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"Natural not hippy": How the Ontario Cannabis Store got its logo

“What is the colour of Cannabis?” asks a slideshow presented by the Ontario Cannabis Store logo designers obtained by VICE News.
via LCBO and VICE News

“What is the colour of Cannabis?”

That’s the question posed on one of the slides presented to the Liquor Control Board of Ontario by the ad agency that won its $650,000 contract to design the logo and branding for the Ontario Cannabis Store.

“Not surprisingly, green is the most popular colour within the Cannabis sector,” states a subsequent slide in a presentation by Toronto ad firm Leo Burnett. “It has become a shorthand that quickly conveys the botanical nature of the product.”


As for the branding “palette,” the presentation states it will be “inviting not youthful … sophisticated not stuffy … natural not hippy.”

The slideshow, entitled “Brand Architecture and Naming,” and obtained through a freedom of information request by VICE News, provides an inside look at the branding and marketing efforts behind Ontario’s recreational cannabis shops and e-commerce platform, overseen by the province’s liquor board. The stores will serve Canada’s largest economy after legalization officially comes into effect this October.

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The Ontario Cannabis Store logo — featuring the acronym “OCS” with thin font inside a circle — has been met with mixed reactions since it was revealed in March: ridiculed for being too plain, and also praised for being nothing like the stereotypical trippy fonts and marijuana leaves of many illicit companies in the industry.

The majority of the disclosed presentation, most of which was not disclosed by the LCBO and includes slides from multiple dates this year, contains basic outlines and goals for the Ontario Cannabis Store brand, including typeface examples. Under a “Brand Purpose” heading, a slide states: “From experienced consumers to those curious to try, they not only wanted to be guided and educated to the best product and the safe ways to consumer [grammar error is theirs], but also made to feel accepted for their choice to consume.”


A slide from a presentation given to the LCBO by the ad agency that designed the Ontario Cannabis Store logo.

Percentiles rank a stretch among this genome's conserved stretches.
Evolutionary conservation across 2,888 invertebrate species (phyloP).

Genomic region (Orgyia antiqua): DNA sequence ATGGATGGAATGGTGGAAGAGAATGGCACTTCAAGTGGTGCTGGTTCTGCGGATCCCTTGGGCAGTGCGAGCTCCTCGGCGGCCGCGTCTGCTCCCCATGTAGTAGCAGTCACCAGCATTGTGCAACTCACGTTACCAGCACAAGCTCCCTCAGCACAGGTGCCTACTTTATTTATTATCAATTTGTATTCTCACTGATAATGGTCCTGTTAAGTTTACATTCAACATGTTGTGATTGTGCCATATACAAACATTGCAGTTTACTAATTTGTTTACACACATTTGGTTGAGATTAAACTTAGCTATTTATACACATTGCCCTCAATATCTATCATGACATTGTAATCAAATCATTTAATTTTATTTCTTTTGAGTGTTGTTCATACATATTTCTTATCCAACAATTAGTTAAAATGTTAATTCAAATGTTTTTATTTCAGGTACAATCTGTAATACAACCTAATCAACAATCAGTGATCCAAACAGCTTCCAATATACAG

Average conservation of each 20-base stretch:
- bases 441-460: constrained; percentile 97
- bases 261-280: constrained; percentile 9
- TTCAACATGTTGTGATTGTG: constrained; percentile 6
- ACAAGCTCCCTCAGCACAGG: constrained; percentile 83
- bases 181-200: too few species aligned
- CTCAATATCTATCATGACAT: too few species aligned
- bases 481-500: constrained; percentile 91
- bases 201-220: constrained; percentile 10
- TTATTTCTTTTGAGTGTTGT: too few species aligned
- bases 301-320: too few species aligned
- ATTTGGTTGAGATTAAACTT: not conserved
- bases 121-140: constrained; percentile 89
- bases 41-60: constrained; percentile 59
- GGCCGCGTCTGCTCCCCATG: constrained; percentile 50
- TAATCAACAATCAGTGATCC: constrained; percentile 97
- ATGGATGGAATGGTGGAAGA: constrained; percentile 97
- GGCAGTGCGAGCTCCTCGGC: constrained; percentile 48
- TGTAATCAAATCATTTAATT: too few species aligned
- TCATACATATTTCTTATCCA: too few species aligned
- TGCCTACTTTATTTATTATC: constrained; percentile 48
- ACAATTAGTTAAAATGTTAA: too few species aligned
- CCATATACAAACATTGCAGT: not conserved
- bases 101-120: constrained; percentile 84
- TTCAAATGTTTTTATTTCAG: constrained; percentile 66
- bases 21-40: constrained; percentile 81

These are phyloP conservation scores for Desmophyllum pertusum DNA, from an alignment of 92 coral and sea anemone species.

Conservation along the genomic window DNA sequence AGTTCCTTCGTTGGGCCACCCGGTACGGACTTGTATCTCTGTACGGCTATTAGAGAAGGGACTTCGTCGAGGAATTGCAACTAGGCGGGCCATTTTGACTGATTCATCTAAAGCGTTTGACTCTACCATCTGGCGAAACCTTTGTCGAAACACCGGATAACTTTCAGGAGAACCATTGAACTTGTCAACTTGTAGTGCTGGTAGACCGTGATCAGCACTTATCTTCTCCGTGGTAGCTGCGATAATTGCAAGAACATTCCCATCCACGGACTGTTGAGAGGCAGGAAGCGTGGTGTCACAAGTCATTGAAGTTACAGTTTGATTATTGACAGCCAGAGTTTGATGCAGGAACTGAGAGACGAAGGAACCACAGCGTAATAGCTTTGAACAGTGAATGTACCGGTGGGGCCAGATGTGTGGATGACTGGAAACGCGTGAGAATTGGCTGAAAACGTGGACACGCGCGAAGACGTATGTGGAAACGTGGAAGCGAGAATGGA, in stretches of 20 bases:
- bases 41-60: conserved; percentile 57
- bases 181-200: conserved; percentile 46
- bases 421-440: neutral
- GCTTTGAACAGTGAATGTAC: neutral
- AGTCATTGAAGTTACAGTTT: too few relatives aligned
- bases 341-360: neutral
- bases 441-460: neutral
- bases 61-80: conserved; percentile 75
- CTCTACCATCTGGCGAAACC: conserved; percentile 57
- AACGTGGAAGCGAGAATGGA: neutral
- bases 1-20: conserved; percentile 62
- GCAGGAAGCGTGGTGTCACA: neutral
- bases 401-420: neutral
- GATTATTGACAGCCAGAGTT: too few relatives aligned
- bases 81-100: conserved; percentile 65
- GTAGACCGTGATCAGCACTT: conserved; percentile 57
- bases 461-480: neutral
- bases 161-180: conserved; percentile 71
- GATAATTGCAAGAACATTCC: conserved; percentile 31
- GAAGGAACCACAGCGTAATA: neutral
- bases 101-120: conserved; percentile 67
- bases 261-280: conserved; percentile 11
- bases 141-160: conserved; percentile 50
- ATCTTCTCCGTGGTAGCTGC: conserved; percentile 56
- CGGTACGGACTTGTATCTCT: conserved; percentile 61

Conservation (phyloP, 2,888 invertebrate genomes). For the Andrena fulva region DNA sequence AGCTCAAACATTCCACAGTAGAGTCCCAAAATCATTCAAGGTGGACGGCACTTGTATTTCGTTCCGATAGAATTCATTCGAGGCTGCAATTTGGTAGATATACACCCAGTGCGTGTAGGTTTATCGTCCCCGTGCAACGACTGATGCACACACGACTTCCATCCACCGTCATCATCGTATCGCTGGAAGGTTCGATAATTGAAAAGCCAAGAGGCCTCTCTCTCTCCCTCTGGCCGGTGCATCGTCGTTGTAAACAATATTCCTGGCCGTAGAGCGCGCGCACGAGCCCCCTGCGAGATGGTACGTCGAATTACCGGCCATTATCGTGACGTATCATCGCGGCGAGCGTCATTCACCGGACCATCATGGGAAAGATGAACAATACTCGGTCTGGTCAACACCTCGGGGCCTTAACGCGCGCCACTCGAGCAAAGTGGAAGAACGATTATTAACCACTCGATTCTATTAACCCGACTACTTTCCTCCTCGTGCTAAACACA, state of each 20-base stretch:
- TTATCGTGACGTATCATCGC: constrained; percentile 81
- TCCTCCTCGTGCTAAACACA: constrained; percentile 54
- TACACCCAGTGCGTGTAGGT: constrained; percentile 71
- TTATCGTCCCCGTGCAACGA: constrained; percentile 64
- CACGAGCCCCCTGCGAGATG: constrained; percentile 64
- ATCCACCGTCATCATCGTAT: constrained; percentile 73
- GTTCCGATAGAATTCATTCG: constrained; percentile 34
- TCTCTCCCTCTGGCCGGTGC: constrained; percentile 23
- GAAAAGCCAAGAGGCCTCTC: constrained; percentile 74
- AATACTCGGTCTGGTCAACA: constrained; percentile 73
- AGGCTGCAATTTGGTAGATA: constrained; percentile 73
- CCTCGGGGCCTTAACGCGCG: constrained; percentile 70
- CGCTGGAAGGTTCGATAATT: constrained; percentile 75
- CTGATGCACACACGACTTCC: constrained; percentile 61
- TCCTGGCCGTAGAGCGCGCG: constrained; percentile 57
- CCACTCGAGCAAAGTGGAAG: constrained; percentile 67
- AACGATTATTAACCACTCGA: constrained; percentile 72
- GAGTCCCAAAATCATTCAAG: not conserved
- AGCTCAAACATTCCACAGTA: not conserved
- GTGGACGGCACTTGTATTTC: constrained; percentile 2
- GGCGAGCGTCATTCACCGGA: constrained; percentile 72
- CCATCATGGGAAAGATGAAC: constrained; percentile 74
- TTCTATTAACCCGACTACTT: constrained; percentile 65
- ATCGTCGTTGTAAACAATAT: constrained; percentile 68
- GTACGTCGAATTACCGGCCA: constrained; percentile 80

But a portion of the presentation regarding “photography” shows a number of plants that are not cannabis, yet provides a glimpse for how the substance was pitched to be incorporated into the branding and stores.

“Large still life images of cannabis plants will show the product in a big beautiful way, helping to demystify it,” states a slide. However the images of leaves and plants that follow are not cannabis — in fact they seem to be reproductions of 20th century German artist Karl Blossfeldt, who is known for his close-up photographs of plants, just not cannabis plants.

The first image on the slide appears to be a Blossfeldt image of a “Mediterranean Sea Holly” leaf, while the other appears to be Blossfeldt’s “Canary Grass in Fruit” — a seed-like grain.

Other leaves in the slideshow appear similar to images of the tropical “Monstera deliciosa split leaf philodendron” that appear on a number of Pinterest pages.

An OCS spokesperson wrote in an email that this particular leaf imagery was used as a “creative example of how images might be used in-store. The leaf images, and the recommendations of how they would be displayed in-store, were part of branding ideation work Leo Burnett provided and will not be used in OCS stores or online.”

A slide from a presentation given to the LCBO by the ad agency behind the Ontario Cannabis Store logo.

As for the research related to the logo and branding, the presentation states that the agency conducted a survey of 404 Ontarians over the age of 19, including people who currently consume cannabis, and those who do not currently consume it but would be “willing to consider trying once legal.”

A slide entitled “Brand Personality and Tone” says a “key takeaway” is to “make Ontarians more confident about consumption, it comes down to the brand creating a simple, welcoming and positive environment to learn and make a decision on consuming.”

Canada's recreational cannabis market is set to open on October 17th.